White House spokesperson Scott McClellan was asked about Roberts and the Federalist Society at the daily press briefing:
Q It was reported, as you know, that he was in the Federalist Society, which is an important legal group in the conservative -- on the conservative side. Then the White House said, no, it was not the case. And now it appears that he was part of the leadership group. What is the real story here?
MR. McCLELLAN: He has no memory of ever joining or paying dues to the Federalist Society. He has no recollection of that. He has participated in events and panel discussions. He's given speeches at Federalist Society forums. But he doesn't have any recollection of ever paying dues or joining the organization.
Q Isn't that kind of a simple thing to nail down, prior to now?
MR. McCLELLAN: Well, David, he's answered this over the last few years the issue has come up, and he certainly has participated in some of the events that they've sponsored or that they've hosted. But he just doesn't have any memory of ever paying any dues to the organization.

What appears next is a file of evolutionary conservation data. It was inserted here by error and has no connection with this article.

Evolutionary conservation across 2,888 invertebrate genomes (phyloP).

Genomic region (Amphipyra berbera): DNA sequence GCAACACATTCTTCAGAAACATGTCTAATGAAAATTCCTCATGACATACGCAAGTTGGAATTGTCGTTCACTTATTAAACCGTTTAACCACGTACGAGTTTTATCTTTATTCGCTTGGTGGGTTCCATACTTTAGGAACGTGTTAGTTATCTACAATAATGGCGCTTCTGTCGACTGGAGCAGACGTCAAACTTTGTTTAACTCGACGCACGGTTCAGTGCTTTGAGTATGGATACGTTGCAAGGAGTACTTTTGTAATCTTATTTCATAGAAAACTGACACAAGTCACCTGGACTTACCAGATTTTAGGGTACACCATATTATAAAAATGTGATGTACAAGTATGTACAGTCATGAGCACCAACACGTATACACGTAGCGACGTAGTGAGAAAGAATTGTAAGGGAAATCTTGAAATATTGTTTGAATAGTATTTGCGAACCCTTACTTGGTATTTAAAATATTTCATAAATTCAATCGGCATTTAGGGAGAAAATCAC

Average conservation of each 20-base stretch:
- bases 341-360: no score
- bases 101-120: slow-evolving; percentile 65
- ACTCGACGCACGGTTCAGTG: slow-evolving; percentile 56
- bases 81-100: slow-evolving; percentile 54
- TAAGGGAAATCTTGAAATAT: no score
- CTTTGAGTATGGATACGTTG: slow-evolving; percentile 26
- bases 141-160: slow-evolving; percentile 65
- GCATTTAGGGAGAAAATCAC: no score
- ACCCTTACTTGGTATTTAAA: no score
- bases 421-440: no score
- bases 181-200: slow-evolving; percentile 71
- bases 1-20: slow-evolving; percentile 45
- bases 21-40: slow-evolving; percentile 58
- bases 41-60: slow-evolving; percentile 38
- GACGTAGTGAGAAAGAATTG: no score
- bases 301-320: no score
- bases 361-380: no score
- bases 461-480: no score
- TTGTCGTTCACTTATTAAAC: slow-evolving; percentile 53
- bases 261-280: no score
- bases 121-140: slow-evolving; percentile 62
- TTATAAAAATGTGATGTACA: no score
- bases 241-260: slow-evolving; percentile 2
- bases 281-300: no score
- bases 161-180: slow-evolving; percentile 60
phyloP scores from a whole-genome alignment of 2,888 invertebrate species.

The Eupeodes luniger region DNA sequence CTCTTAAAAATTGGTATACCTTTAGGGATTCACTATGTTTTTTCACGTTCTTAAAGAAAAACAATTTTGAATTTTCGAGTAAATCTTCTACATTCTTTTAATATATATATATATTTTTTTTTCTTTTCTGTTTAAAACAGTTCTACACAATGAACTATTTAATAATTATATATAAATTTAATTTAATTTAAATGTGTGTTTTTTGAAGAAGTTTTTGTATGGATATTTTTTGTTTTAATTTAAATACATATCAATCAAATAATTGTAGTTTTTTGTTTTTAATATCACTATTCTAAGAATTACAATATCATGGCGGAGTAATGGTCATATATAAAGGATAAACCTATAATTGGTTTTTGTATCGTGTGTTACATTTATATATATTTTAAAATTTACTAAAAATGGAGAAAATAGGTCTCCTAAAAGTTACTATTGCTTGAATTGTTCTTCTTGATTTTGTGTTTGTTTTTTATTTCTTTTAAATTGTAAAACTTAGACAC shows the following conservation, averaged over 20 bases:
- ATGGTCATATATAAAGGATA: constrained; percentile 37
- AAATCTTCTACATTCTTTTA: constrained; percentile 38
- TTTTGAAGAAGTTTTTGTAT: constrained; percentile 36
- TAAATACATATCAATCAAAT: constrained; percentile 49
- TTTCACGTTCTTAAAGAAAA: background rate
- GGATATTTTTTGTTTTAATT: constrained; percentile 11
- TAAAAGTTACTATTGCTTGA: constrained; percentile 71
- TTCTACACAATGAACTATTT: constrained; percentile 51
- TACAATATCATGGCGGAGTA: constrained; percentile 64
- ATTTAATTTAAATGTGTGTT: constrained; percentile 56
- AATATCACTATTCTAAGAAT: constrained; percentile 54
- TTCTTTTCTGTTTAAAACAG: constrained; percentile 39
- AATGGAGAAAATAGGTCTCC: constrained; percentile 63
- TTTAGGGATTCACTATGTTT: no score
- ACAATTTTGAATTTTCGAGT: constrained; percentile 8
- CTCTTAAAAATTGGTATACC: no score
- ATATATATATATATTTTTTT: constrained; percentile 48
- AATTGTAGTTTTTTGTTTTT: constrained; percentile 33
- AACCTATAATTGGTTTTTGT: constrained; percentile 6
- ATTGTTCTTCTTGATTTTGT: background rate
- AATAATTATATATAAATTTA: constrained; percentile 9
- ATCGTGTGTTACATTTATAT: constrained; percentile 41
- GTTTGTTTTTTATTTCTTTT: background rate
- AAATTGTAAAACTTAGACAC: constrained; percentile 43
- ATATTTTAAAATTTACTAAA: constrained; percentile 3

So, just what is the Federalist Society and why is the administration and its nominee so circumspect [lying, spreading falsehoods,] about identifying with it?
It's an association of lawyers founded in 1982 that claims to be non-partisan, unbiased, and unpositioned on matters of policy. But a quick perusal of its website reflects its conservative orientation. It has special sections, subgroups, and publications committed to "watching" the American Bar Association (ABA) and non-governmental organizations (NGO). The latter is a pretty big task, which is why the Fed Society has joined hands with the equally "unbiased", "non-partisan" conservative organization, The American Enterprise Institute. It also sponsors a wide array of "practice groups" dedicated to studying and one would assume influencing certain specific legal and policy issues.
Fine. The executive branch and congressional branches or our government are conservative entities, dually elected by the people. So what's the big deal? Why wouldn't Roberts just admit to being a part of the group? Federal Society members are peppered throughout the administration, including the current nominee to be the Deputy Assistant Attorney General.
Perhaps because the organizations positions and activism are decidedly regressive and may not reflect the interests of everybody who helped elect their sponsors to positions of power. According to the Institute for Democratic Studies, the Federalist Society's